The recent unveiling of the popular-priced (well, $35k anyway) Tesla Model 3 has reminded those of a certain age (old enough to remember attending Jefferson Airplane concerts, for example) of another time when we were expecting the imminent replacement of the reciprocating internal combustion by something better.  The reception of the Model 3 can be summarized as a gaggle of glowing reports about its performance, packaging and range, and a whiff of disappointment about its form and detailing.  In short, it looks like the Tesla engineers reminded the stylists that no large front air intake was needed, but the stylists got the memo late in the design process and erased the grille at the last minute…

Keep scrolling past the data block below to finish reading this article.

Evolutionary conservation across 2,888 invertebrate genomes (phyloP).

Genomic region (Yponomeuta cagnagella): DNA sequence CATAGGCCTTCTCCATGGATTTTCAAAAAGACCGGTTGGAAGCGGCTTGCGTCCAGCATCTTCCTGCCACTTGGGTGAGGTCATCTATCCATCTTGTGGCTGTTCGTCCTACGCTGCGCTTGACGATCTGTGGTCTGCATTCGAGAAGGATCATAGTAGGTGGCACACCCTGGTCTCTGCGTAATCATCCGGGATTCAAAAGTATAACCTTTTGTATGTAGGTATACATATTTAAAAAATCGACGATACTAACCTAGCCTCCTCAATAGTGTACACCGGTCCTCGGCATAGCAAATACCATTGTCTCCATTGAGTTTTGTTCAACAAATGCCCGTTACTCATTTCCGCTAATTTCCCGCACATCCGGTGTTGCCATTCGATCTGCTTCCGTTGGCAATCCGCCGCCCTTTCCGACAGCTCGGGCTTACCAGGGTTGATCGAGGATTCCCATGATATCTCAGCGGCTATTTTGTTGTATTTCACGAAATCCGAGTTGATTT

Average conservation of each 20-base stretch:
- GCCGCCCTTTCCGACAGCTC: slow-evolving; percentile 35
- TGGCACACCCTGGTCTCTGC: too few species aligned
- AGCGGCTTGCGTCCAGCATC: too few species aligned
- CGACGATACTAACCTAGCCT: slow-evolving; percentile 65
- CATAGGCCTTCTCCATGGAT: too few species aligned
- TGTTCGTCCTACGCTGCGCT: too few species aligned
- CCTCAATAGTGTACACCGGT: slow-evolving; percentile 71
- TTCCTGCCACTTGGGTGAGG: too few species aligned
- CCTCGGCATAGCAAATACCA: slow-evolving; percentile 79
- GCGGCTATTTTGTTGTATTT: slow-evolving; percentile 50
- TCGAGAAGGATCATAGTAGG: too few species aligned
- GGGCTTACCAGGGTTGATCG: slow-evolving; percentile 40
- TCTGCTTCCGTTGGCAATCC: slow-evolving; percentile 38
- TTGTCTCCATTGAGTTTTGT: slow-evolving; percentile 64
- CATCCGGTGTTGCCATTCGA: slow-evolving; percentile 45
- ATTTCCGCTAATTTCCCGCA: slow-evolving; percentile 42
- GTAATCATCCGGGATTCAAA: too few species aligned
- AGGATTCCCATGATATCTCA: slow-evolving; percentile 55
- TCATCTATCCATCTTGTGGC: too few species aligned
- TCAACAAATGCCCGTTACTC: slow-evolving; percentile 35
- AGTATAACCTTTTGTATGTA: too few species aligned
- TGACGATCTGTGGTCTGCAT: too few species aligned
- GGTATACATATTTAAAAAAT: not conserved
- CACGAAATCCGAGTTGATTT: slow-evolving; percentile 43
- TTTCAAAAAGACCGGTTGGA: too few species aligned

A few critics had apparently been expecting a more fearless, groundbreaking design, something equivalent to the Citroen DS-19 in 1955.  Or to today's subject car, the NSU Ro80 from 1967.  It appears that the Tesla crew prioritized engineering a flawless drivetrain over inventing a brave new look to house it.  This is probably better than producing a mind-blowing exterior shell with under-performing mechanicals.  Exactly that happened back in the era of light shows and communes, when the Teutonic engineers at NSU, known mostly for microcars and motorcycles, dreamed up the first mass-produced passenger sedan with a Wankel rotary engine.  NSU had pioneered production of the engine for automotive use in their tiny Wankel Spider in 1963, and Japan's then-obscure Mazda had released their Cosmo, a coupe for 2 (compact) passengers, a couple of years later.